Last night, my old friend from college sent me a text linking to a Reddit thread entitled, “How to move to Moscow, Idaho.” Ever the jokester, she quickly added a follow-up image of a dude in a cowboy hat and American flag shorts leaning against the wall of a liquor store, two twelve-packs at his feet. “Apparently,” she wrote, “this is Idaho.”
I devoured the Reddit thread, much of which revolved around the weather, the necessity of snow tires (“don’t skimp,” warned the locals), and the relative liberality of Moscow as a “blue oasis” in this snowy Northwestern state. As of last week, such research would have felt like tempting fate. But as of Monday morning, I officially accepted an offer of admission from the University of Idaho MFA program in creative nonfiction.
In other words, I’d better start shopping for snow tires.
The past month has been an interminable slog of waiting, drinking, watching Mad Men reruns, and devouring sea salt chocolate almonds from Trader Joe’s. Now, of course, it’s time to snap out of it—that mire of escapism—and start the process of moving forward. On the one hand, I can’t wait: all I want to do is read and work on essay drafts to bring to my first workshop in the fall, look up apartments on Craigslist, and start picking out which coffee mugs and pairs of socks to bring with me from Los Angeles. But on the other hand, there’s this trepidation: about the move, about teaching, about driving in snow (I’ve done it, but only for the few months I lived in Tahoe…and not at all well). As I’ve mentioned before, part of this hesitance also comes from the fact that, by signing on to pursue my MFA, I’m also sentencing my boyfriend and I to three years of long-distance relationship strife. Sure, we knew it was coming. But until about a week ago, it seemed like it might not happen, after all.
Until about a week ago, all I had was the dwindling hope held out by a handful of wait list offers—and one acceptance with funding that simply wasn’t enough.
Then, on April 15, I got the call from Idaho. Prior to that point, I’d been #1 on the wait list for partial funding. I cannot tell you the number of times I’d told my boyfriend, “If only they’d just call and give me all the money!” It was a sincere but (I thought) fruitless wish. And then suddenly there I was, on the phone with the program director, hearing things like “full tuition remission” and “TAship” and “additional fellowship offer” and “no fees whatsoever.” I was floored. I was thrilled. I walked into the living room after hanging up the phone and saw my boyfriend’s face: his arms stretched wide towards me, his lips halfway to a smile, his eyes filled with sadness. “Congratulations…?”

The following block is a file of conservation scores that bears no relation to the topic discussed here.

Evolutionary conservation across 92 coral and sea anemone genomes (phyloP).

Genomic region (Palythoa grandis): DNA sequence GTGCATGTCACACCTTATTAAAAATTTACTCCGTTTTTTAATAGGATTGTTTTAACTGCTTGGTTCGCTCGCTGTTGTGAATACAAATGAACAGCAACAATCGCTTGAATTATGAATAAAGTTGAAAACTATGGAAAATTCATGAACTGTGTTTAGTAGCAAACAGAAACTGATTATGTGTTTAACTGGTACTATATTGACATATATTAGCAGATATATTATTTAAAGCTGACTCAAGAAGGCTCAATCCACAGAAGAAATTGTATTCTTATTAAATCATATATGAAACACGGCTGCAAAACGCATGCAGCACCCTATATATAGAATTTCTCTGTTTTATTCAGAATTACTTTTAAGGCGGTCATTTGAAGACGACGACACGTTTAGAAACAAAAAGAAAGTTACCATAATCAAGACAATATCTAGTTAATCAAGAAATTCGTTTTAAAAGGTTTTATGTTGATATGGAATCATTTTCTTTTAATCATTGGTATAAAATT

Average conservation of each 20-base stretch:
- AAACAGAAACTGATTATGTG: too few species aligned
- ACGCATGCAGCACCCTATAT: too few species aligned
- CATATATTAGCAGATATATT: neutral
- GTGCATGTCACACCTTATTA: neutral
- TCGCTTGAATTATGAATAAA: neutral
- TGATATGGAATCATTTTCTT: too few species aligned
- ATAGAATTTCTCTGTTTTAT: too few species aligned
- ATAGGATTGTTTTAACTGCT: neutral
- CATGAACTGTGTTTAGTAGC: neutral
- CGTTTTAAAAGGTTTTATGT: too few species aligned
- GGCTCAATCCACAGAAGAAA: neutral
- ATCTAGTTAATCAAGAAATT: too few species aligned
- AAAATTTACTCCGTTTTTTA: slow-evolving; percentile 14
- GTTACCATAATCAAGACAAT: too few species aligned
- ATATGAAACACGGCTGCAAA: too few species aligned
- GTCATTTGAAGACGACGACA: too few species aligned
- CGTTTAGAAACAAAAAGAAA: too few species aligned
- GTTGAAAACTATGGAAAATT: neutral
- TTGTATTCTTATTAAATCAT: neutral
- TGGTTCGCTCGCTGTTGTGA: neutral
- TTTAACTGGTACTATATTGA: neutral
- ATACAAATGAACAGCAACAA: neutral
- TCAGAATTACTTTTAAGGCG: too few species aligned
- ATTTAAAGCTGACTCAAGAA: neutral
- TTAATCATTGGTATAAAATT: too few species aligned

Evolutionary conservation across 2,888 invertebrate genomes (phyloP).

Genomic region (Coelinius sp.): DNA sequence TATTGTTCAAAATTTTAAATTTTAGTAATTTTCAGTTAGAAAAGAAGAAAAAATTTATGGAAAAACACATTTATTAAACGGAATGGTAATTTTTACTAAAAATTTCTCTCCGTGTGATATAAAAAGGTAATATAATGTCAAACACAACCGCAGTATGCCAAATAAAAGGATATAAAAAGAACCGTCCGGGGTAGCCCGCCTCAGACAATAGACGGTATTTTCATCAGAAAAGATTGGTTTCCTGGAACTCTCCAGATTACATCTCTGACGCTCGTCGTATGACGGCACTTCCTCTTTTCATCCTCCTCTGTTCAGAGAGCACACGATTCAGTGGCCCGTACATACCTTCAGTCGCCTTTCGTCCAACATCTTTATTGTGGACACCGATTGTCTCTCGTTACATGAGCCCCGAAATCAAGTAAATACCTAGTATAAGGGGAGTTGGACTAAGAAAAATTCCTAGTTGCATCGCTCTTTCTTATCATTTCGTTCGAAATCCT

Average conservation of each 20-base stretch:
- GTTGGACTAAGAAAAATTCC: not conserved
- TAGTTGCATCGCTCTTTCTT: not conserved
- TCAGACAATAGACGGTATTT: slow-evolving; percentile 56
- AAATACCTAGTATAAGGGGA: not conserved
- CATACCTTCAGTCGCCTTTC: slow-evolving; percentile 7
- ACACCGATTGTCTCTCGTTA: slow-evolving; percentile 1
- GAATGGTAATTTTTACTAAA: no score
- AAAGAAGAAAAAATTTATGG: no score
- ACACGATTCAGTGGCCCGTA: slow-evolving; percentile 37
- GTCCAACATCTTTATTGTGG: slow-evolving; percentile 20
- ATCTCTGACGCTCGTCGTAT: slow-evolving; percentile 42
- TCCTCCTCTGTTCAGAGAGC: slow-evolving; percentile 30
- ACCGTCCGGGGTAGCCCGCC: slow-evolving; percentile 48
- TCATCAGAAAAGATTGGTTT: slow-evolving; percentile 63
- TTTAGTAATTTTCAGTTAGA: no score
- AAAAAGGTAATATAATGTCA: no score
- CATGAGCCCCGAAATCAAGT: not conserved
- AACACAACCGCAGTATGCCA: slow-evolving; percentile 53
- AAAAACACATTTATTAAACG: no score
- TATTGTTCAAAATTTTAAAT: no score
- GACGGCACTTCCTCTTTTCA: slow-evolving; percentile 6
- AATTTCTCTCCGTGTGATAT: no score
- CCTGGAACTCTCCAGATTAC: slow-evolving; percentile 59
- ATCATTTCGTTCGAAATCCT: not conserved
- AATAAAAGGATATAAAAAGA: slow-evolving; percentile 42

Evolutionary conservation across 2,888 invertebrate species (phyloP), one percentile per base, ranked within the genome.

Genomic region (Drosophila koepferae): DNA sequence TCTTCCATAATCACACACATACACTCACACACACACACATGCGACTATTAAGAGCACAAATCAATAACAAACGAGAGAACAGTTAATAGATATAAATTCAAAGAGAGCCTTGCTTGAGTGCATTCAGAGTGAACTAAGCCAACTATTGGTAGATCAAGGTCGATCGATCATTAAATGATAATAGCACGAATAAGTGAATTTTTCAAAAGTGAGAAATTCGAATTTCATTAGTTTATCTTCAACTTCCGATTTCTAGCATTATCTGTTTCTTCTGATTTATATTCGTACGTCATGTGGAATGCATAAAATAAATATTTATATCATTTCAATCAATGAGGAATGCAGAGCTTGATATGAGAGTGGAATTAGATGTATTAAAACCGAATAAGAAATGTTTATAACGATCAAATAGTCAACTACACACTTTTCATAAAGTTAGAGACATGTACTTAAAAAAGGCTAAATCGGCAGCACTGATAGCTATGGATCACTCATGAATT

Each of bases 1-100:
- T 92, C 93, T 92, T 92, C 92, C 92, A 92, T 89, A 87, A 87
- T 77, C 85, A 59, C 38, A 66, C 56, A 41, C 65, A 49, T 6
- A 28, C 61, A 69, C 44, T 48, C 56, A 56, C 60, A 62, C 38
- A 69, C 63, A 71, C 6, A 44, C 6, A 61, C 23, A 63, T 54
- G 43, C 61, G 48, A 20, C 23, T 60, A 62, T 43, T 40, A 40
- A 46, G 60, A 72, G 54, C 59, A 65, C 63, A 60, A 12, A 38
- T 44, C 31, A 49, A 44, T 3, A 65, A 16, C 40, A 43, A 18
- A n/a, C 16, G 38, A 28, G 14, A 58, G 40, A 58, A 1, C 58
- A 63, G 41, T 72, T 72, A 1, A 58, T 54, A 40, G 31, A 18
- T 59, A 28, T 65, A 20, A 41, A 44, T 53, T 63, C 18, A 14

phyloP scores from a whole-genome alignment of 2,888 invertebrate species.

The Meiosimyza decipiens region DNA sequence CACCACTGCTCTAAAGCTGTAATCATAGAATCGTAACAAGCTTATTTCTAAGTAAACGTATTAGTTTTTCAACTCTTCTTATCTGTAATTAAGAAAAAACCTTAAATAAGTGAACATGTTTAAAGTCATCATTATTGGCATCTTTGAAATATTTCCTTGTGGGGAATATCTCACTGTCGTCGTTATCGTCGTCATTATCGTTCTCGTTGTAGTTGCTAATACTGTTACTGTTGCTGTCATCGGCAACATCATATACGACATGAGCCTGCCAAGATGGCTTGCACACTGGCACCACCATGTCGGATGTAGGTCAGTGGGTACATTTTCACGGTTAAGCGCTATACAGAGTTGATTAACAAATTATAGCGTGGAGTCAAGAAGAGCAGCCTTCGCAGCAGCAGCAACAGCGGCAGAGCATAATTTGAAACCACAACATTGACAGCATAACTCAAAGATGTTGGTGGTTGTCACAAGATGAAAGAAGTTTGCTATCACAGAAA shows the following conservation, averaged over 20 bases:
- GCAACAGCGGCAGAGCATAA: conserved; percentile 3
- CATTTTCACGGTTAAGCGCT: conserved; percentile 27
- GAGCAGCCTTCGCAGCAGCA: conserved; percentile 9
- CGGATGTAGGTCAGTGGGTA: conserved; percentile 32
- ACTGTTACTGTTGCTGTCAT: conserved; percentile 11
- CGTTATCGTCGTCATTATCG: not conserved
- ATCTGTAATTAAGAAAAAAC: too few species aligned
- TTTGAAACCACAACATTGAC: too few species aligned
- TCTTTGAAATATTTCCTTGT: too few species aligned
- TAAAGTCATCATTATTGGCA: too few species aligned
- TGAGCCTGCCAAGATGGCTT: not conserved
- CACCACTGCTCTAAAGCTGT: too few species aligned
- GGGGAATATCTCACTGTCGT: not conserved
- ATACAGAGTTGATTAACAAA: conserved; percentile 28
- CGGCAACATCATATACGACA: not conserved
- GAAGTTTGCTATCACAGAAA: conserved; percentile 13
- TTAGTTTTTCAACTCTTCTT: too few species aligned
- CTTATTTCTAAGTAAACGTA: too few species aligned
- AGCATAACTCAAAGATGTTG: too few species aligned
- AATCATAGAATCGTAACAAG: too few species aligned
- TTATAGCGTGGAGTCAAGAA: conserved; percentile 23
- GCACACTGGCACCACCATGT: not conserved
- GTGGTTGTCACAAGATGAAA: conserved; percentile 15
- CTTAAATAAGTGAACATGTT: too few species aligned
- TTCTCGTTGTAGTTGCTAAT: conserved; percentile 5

It’s been a strange week, to say the least. In my head, I’m consumed with planning for the future. Then I take one look at my boyfriend, or around our LA apartment, and feel a rush of regret that leaves me desperate to hold on, to stop time, to wallow in the present. I’d imagined kicking the chocolate almonds and Mad Men marathons the minute I found out about grad school. But now I can’t seem to stop coming back to them, night after night. In other words, I’m stuck. With all this change hurtling towards me, my instinct is to stop and drop and curl into a ball.
Of course, this is a bad strategy. I want, and need, to move forward. Like my aging Volvo station wagon sitting outside in the sunshine, I’m going to need to get in shape for what lies ahead. Fill up the tank, check the oil…and yes, get those snow tires to keep me from skidding on ice or staying locked down in a drift.
Change is the only constant in life. And by and large, the changes involved in taking my writing to Idaho are the biggest and best, the most important and most sought after of my life. Perhaps that’s what makes embracing that change so difficult. This isn’t the ease of a new haircut, or even a fresh freelance gig. This is my dream. This is about making writing my priority. It’s about the degree—but also, or even mostly, so much more. It’s about adventure, independence, accountability, and dedication. It’s about broadening my perspective in a new and different place. It’s about writing this damn book I’ve been working on for the past few years.
It’s about snow tires. Driving through the storm, navigating the ice…and then, in the end, finding my way back home.